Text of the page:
Dear Therapist,

I’m in my early 20s and just finished university. I’ve moved into a house share with a group consisting of old friends and friends of friends and am having trouble adjusting to what feels like a lot of conflict in the house.  

We try to operate as a household and frequently share meals together but when conversation turns to anything beyond the superficial I end up feeling angry or at the very least frustrated with one or more of them.  

They seem judgemental of me, and I suppose I, in turn, am judging them. It’s starting to feel like we are dividing into warring camps which is not how I want to live. I’ve thought about moving out but then I’ve never been one to run from problems. Any suggestions?


Living in House Share Hell

Dear Living in House Share Hell,

I’m so glad you wrote.  

Many of us appreciate the danger that intolerance and divisiveness pose on a macro level. And yet most of us have yet to really tend to these on a micro level.  

Your house share – while not comfortable at the moment – feels a good place to start. I’d highlight our usual inclination is to spend the bulk of our energy focused on others – either individuals or groups – and how their thinking and actions are the problem. We spend far less time addressing our own role in propagating the divide. I encourage you to look at your own actions and judgements and see how you might show up differently in your interactions with housemates.  

A few suggestions:  

1. Listen with the intent to understand the other rather than to change them

All too often we enter communication with the goal of winning the person over to our position rather than staying open, curious and willing to take in new information. Real listening is a willingness to let the new information change you. Often, it is our doggedly fixed positions that don’t allow for this which leads me to a second suggestion…

2. Cultivate a tolerance for complexity

When we are stressed – and let’s face it, we’re a pretty stressed out species at the moment – we over-simplify. We become unable to hold the tension of opposites, paradoxes and ‘grey areas’ in ourselves, and in others.  

In psychological terms, ‘splitting’ is viewing everything in black/white, right/wrong, all/nothing terms. We do this automatically and unconsciously to defend against painful or difficult emotions. Can we instead check our need for certainty, and set an intention to stay open to the ‘messy middle’? This necessitates my third suggestion… 

3. Tend to internal discomfort

We have become quite intolerant of difficult emotions and view anything that provokes these as a problem. We try to shut down the outward trigger rather than building the capacity to sit with and move through the dis-ease activated within. 

We can all benefit from increasing our ability to tolerate the discomfort. A few deep breaths to regulate the nervous system. Some space that enables us to catch ourselves and ask ‘What’s happening here?’ while acknowledging, ‘I don’t like it.’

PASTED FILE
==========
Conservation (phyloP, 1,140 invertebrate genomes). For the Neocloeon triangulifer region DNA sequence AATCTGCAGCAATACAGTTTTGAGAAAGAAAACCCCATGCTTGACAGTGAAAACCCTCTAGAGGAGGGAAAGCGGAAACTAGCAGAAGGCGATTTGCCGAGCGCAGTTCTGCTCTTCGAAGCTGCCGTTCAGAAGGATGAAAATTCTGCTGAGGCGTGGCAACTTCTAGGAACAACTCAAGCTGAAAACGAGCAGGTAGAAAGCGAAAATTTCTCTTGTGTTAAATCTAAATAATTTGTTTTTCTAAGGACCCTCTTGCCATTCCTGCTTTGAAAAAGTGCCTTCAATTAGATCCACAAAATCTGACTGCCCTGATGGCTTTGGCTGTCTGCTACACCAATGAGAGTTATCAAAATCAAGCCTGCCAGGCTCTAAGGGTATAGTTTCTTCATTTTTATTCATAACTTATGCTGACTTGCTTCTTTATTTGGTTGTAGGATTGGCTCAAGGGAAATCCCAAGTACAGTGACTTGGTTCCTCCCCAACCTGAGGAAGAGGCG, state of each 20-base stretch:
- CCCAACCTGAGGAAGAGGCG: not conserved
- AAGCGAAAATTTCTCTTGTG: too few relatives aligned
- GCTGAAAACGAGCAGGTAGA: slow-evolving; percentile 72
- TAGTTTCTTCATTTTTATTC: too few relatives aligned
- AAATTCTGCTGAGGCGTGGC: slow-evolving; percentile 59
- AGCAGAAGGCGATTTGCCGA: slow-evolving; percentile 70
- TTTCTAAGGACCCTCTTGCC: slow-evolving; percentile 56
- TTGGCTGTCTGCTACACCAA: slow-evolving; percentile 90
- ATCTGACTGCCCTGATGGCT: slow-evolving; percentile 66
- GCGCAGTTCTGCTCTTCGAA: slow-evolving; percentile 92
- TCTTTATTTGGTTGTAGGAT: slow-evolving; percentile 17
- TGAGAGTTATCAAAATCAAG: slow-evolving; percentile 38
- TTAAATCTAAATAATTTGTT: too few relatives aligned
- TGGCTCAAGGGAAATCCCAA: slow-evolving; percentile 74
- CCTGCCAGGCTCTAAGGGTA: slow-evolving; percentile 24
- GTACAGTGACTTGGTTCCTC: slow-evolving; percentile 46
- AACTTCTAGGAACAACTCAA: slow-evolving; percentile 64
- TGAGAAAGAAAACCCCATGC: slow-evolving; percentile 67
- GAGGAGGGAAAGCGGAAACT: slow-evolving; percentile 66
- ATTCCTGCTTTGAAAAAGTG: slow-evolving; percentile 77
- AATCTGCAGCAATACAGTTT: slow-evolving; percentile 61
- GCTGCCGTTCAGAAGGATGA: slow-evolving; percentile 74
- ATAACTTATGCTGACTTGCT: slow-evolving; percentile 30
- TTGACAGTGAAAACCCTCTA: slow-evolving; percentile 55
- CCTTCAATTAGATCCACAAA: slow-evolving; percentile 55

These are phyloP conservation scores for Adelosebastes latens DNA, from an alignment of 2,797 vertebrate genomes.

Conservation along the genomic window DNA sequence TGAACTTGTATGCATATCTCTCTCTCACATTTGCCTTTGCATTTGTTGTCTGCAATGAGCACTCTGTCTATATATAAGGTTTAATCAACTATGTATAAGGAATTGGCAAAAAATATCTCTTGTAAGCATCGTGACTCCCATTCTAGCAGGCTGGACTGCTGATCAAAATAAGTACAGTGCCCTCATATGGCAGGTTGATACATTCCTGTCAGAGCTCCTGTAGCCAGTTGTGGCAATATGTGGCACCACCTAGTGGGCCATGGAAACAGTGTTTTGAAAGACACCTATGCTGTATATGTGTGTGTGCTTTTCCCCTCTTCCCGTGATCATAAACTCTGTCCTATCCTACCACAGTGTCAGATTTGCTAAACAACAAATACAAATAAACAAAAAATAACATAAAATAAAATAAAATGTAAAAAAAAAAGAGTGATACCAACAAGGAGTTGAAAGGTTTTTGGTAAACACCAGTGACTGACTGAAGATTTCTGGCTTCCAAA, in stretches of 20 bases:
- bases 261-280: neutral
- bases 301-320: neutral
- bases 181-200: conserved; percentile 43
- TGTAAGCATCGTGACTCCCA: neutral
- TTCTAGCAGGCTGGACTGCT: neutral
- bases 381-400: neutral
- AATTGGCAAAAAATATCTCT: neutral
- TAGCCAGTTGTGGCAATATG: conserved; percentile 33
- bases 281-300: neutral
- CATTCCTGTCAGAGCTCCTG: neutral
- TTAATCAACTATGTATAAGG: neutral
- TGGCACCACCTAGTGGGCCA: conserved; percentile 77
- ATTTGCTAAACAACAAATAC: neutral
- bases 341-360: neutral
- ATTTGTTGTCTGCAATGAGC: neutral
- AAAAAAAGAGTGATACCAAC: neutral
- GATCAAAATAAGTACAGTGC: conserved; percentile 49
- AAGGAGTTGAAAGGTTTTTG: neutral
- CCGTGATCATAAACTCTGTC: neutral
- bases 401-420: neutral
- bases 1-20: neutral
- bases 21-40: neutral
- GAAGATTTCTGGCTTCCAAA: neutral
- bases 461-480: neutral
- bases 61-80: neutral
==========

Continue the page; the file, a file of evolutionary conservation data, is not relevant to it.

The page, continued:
If we can remain present and curious, even when things feel pretty intolerable, we can remain available for connection.

4. Separate beliefs from identity

All too often we conflate the two. A specific view or belief is a thing we can disagree on and discuss. When we judge the whole person as wrong or bad, we – and they – have nothing to work with. This is a big one. In order to help, my next suggestion…

5. Look for common ground

All too often we think differences make us fundamentally different. Can we remind ourselves that just like me, this person is trying to take care of herself in what can feel like difficult times. Just like me, he is likely feeling scared and unsure in a pretty scary and uncertain world.  

Grounding ourselves in commonality and connection means we will feel safe enough to tolerate difference and engage in conflict constructively.   

6. Study up on what civil conversations look like

There are very few good models of these in our daily lives, and all too many examples of downright uncivil or intolerant exchange.  

Good resources include: Better Conversations, A Starter Guide ( and Non-Violent Communication (  

Can you view your current living situation as important personal work with a potentially larger ‘ripple effect’ in our wider society? Part of an intentional practice of putting ourselves in the face of differing views on a regular basis, and in the real world where there is time to explore and contextualise these views. Face-to-face where we can appreciate on a visceral level that the opinions, while different from our own, come from a fellow human being; one worthy of our attention and consideration.   


Do you have a question for Dear Therapist? Send it to [email protected] with Dear Therapist in the subject line and Charlotte Fox Weber or Kelly Hearn will get back to you.